Client Server Software Engineering Full Download Seminar Report and Paper Presentatio
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Client Server Software Engineering
The term client/server was first used in the 1980s in reference to personal computers (PCs) on a network. The actual client/server model started gaining acceptance in the late 1980s. The client/server software architecture is a versatile, message-based and modular infrastructure that is intended to improve usability, flexibility, interoperability, and scalability as compared to centralized, mainframe, time sharing computing.
A client is defined as a requester of services and a server is defined as the provider of services. A single machine can be both a client and a server depending on the software configuration. For details on client/server software architectures see Schussel and Edelstein [Schussel 96, Edelstein 94].
This technology description provides a summary of some common client/server architectures and, for completeness, also summarizes mainframe and file sharing architectures. Detailed descriptions for many of the individual architectures are provided elsewhere in the document.
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What is a client /server?
Client/Server are separate logical entities that work together over a n/w to accomplish a task
Client sends a request to server
Server process a request send by the client and sends a reply to the server
Characteristics of client/server
Service: client/server is a relationship between processes running on separate machines. Server process is a provider of resources. Client is a consumer of resources.
Shared Resources: Server can service many clients at the same time and regulate their access to shared resources.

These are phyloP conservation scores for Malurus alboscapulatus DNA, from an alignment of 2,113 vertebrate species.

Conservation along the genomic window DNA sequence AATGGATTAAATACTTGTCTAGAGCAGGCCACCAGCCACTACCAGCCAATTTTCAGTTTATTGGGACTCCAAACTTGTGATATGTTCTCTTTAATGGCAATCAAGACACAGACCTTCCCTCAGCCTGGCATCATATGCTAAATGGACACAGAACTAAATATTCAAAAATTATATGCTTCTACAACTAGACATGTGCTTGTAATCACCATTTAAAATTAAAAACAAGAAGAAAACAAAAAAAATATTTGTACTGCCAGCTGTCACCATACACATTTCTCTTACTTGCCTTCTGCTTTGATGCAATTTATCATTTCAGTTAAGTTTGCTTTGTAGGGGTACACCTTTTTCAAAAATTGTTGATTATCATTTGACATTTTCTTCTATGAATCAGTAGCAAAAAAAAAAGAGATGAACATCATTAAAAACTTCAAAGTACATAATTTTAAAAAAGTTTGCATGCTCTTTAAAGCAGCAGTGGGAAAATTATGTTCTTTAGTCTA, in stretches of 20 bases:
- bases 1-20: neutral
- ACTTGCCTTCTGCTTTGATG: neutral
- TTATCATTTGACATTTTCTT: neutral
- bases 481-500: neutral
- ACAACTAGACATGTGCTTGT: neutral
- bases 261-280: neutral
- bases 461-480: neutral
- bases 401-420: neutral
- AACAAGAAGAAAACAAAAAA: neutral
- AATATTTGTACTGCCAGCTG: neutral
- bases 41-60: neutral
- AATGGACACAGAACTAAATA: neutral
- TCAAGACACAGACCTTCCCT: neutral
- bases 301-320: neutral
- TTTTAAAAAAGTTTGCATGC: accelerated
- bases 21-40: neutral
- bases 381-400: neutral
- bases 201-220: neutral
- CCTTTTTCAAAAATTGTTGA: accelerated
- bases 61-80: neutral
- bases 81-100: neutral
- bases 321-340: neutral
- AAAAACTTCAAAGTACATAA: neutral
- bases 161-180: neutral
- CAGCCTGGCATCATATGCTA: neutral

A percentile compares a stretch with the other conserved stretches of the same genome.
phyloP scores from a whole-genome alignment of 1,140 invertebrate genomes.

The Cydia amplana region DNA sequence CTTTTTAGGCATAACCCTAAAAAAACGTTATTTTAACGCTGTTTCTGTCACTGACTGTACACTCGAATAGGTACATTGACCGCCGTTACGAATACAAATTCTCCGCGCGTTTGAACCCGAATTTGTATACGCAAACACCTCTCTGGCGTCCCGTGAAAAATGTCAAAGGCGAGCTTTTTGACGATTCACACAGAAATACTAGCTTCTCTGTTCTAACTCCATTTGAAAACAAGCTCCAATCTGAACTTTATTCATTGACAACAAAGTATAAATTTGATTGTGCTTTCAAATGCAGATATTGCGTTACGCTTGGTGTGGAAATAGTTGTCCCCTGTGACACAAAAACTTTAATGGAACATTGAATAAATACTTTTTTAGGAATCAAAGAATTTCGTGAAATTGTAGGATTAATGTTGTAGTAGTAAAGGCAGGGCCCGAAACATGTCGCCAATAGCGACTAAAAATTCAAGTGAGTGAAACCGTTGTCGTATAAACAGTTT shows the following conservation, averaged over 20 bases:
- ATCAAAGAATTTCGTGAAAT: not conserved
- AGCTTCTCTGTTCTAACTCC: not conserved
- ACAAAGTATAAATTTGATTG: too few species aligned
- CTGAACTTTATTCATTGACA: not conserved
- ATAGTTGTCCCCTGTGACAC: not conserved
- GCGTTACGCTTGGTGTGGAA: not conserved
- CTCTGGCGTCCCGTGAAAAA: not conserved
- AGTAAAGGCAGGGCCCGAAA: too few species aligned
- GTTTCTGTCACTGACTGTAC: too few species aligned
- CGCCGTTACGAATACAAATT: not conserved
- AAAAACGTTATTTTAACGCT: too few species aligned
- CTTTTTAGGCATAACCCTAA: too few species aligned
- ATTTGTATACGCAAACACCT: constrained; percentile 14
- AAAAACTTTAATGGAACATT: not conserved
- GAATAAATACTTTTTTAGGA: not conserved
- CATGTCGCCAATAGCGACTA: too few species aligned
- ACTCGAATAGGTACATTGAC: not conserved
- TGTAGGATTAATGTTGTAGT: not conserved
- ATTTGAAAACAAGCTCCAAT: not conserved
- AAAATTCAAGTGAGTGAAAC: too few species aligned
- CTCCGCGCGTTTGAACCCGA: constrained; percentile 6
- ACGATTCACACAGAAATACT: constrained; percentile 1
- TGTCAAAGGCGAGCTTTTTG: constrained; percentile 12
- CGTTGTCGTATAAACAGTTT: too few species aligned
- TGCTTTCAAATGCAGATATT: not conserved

Asymmetrical Protocols: many-to-one relationship between clients and server.
Transparency of location: server is a process that can reside on the same machine as the client or on a different machine across a network. Masks the location of the server from the clients by redirecting a service calls when needed.
5. Mix and Match: Client/Server software is independent of hardware or operating system software platforms.
6. Message based exchanges: Message is the delivery mechanism for the service requests and replies.
7. Encapsulation of services: Message tells the server what service is requested. Server determines how to get the job done.
8. Scalability: can be scaled horizontally or vertically. Horizontal scaling means adding or removing client workstations with only a slight performance impact. Vertical scaling means migrating a larger and faster machine.
9. Integrity: Server code and server data is centrally managed. Results in cheaper maintenance and the guarding of shared data integrity.
Object application servers
Web application servers